Sometimes I feel like the odd mom out. Homeschooling was often difficult and stressful. I couldn’t quite let go enough to unschool and I had had no interest in trying to make nice with the fundagelicals. These days I find that I don’t care enough about the sorts of things that public school parents are supposed to care about (mainly test scores and a freakish obsession with attendance). I let my kids watch Disney movies, but I don’t have cable television and I limit their opportunities to watch TV. I don’t let my kids have free access to computers and electronic games, but I do allow them to have judicious access to the iPad and am still on the hunt for good educational games and resources.

Lately, I feel this limbo even more keenly as I’m finding some parts of the previous roles I played difficult to give up. I may not be homeschooling my son anymore, but I still think in terms of themes, subjects, units, and other ways to tie the ordinary parts of life into learning. Some habits, as they say, die hard.

Back in 2007, I was the stay-at-home parent to just one child and would look forward to the new issue of Mothering Magazine with the sort of excitement only mothers of small children can understand. In one of the issues that year there was an article by Jean Van’t Hul called “Small Hands, Big Art” that inspired me (link to the author’s website as the magazine article is not online). While my dreams of a toddler art group and then a homeschool art group never materialized (sadly, though not for a lack of effort on my part), I still tried to replicate some of the things that Van’t Hul talked about in her article both when my son was an only child and now when my table is groaning under the collective weight of artwork generated by three enthusiastic (and mildly serious) artists.

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People ask me in real life how I come up with the ideas of the things we do together as a family, believing that I am some creative maven, but to be honest, I often feel anything but creative. I, like so many other parents, often shy away from allowing the kids to do art projects because I dread the mess. Dread it. I am still discovering spots of red and blue tempera paint that my now five-year-old daughter sent flying three years ago in my kitchen. And glue? Oh, the glue. Sometimes it feels like more than any reasonable person can handle.

But when it all comes down to it, I believe in my heart that this sort of creative outlet is important in young children. It’s important in school age children. It’s important for homeschoolers. It’s important for the parents of public schooled children. Anyway you slice it, if you have kids, then opportunities for artistic and creative expression at home is as important as any other extracurricular or school related activity. I believe this with every fiber of my being and just as passionately as I do the importance of children playing outside without adult direction or structure (and the adult watching from the sidelines or the kitchen window, of course).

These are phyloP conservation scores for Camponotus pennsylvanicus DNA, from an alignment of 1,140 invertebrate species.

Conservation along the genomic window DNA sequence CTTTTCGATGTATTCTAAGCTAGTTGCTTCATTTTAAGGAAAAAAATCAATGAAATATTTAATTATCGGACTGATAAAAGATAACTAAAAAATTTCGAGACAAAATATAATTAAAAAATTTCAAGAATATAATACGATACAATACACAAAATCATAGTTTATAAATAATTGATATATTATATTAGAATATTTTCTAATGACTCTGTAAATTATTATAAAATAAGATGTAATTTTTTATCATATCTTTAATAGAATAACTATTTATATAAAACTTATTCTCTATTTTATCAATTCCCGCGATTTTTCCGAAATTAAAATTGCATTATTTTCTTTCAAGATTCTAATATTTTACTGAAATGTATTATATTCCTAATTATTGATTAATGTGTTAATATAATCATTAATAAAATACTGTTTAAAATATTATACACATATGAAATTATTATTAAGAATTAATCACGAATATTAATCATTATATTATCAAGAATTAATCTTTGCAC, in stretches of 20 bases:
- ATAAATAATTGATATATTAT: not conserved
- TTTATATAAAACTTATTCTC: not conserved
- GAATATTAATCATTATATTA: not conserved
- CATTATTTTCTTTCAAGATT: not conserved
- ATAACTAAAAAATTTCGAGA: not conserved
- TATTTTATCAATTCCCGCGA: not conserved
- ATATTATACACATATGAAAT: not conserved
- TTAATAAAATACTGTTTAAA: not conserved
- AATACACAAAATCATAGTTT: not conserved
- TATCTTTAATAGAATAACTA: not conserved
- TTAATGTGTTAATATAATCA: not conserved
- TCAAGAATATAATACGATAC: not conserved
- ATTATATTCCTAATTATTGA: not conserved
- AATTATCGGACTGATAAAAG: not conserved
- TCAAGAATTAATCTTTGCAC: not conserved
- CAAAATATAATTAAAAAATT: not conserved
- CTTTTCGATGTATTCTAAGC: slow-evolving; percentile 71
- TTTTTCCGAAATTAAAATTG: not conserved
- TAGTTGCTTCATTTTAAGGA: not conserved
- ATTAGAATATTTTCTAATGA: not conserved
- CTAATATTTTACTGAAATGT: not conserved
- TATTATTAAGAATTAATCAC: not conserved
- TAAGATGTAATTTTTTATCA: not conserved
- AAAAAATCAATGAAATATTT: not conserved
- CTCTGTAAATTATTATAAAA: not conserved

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Whatever the sort of parent you think you are, would like to be, or plan on becoming at any point in the future, I still encourage you to take a few deep breaths and dive right in to creating with your children. I would say it borders on a cultural imperative requiring that even grandparents, aunts, uncles, and other adults who care for children take part.

I bet you’re feeling a little overwhelmed at the thought of where to start, right? I have a few “rules” that I think might get you pointed in the right direction.

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First, I think it’s important to be well rested. I have a great deal more patience with my children if I’ve had enough sleep the night before. You’re going to need every ounce of emotional and mental energy to make it through this alive. Well, maybe not alive, but at least to prevent meltdowns of the adult kind. This is, of course, the ideal situation. Life, as I’m sure you’re aware, is not ideal which is why this past weekend I found myself the administrator of the little artists’ studio complete with headache and plenty of pauses to count to ten and breathe deeply. Rule number two then would be that sometimes rule number one does not apply. Sometimes it’s worth just diving in anyway.

The remainder of my “rules” relate to materials used. Primarily, buy the best art supplies that you can afford and buy in quantity – both of which should be done with an eye towards free expression. Buy so that you can say “yes” more often than you say “no.” Buy paper in large reams and try to breathe when they go through four sheets in one sitting. Often. And deeply.

Why quality? Because there’s nothing more frustrating to an adult than when the tools you are given to complete your task either don’t work or break. The same is true for children. But again, not so expensive that your eye starts twitching when the kids go through it like water as they are wont to do.